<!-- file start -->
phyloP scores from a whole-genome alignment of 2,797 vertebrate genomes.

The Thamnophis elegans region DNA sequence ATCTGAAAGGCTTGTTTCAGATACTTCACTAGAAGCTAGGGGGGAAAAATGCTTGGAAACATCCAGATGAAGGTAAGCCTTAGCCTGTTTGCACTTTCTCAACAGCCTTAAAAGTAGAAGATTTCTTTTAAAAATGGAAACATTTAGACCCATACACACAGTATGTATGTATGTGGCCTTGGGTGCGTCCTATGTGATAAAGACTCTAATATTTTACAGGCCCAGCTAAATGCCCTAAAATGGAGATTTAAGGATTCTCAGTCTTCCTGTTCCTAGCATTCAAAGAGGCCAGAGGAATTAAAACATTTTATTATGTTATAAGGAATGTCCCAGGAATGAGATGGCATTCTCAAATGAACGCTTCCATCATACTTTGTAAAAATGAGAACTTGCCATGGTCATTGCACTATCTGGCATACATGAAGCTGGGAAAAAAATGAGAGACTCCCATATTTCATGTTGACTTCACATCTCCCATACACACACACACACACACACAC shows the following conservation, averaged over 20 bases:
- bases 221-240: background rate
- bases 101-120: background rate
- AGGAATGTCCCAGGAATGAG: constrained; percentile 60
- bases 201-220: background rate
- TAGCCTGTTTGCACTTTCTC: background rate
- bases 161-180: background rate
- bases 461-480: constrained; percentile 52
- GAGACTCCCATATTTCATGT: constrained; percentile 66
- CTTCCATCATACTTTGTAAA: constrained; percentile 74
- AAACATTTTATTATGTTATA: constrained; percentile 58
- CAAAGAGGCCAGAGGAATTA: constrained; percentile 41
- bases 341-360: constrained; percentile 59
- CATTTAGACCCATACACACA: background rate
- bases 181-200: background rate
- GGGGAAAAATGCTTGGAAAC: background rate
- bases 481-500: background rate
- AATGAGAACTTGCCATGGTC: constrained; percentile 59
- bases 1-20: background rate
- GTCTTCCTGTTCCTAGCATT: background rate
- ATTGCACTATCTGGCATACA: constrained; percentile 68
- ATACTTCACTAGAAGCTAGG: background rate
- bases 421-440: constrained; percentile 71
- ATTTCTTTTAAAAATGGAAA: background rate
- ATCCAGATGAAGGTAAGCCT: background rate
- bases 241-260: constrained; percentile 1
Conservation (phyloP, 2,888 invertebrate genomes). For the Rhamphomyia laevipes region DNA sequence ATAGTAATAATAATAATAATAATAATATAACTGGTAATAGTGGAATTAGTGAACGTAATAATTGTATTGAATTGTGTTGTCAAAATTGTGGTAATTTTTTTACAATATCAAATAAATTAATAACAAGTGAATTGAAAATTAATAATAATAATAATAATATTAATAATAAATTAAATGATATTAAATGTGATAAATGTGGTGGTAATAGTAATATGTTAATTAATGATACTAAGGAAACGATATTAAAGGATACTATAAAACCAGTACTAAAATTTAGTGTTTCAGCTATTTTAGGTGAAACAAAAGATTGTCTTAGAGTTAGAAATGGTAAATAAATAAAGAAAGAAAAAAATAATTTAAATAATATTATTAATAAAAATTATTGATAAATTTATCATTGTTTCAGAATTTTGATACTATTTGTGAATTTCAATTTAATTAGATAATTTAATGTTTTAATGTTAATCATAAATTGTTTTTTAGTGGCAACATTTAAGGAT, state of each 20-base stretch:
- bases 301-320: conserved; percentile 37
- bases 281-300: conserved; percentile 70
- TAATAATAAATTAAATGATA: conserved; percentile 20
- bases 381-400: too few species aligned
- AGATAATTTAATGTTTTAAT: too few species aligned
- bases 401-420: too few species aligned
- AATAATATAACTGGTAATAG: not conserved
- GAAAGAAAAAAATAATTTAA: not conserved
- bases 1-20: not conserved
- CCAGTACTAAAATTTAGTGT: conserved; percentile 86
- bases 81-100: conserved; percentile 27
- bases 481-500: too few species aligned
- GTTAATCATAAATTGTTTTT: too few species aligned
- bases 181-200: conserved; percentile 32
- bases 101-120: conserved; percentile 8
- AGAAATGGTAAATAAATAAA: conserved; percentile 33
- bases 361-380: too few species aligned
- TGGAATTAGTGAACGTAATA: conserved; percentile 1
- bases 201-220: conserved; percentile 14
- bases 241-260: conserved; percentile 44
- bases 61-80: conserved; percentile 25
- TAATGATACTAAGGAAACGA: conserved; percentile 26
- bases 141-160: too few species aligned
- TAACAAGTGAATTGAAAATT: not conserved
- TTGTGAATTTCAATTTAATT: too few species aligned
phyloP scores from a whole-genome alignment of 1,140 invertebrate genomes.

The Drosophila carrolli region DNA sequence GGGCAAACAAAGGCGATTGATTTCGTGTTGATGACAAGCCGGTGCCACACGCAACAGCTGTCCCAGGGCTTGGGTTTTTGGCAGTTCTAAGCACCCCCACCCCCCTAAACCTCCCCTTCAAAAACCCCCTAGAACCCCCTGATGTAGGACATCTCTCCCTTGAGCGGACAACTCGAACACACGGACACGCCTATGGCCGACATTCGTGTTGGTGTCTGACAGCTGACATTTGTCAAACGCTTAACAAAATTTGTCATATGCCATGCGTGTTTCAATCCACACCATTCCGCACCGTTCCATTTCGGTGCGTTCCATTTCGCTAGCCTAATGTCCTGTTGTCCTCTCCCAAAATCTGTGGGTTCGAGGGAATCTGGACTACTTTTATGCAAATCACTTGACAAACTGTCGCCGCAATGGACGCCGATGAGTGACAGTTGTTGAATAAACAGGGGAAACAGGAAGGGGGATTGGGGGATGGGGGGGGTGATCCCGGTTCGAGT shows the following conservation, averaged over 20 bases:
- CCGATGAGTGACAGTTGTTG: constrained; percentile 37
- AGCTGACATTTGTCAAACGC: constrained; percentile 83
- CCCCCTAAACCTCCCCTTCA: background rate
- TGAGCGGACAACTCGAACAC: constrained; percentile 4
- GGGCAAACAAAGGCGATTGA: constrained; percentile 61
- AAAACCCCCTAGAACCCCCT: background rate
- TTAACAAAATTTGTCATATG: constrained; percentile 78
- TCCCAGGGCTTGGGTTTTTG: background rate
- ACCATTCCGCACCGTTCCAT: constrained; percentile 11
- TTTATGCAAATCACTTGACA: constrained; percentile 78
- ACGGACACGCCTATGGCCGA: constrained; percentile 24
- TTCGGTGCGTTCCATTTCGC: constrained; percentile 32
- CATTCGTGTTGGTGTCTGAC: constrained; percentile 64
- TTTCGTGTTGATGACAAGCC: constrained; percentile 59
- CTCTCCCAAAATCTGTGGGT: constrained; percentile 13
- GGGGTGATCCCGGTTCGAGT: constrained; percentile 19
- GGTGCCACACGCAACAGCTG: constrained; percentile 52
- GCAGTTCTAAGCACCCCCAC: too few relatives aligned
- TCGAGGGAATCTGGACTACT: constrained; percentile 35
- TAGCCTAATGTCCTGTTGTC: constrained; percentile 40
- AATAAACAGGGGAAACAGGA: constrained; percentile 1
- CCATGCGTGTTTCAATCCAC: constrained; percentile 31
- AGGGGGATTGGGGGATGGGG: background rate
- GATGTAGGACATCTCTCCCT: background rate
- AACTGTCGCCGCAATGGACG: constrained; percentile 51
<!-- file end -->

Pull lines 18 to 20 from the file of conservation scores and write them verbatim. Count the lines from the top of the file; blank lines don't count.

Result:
- bases 481-500: background rate
- AATGAGAACTTGCCATGGTC: constrained; percentile 59
- bases 1-20: background rate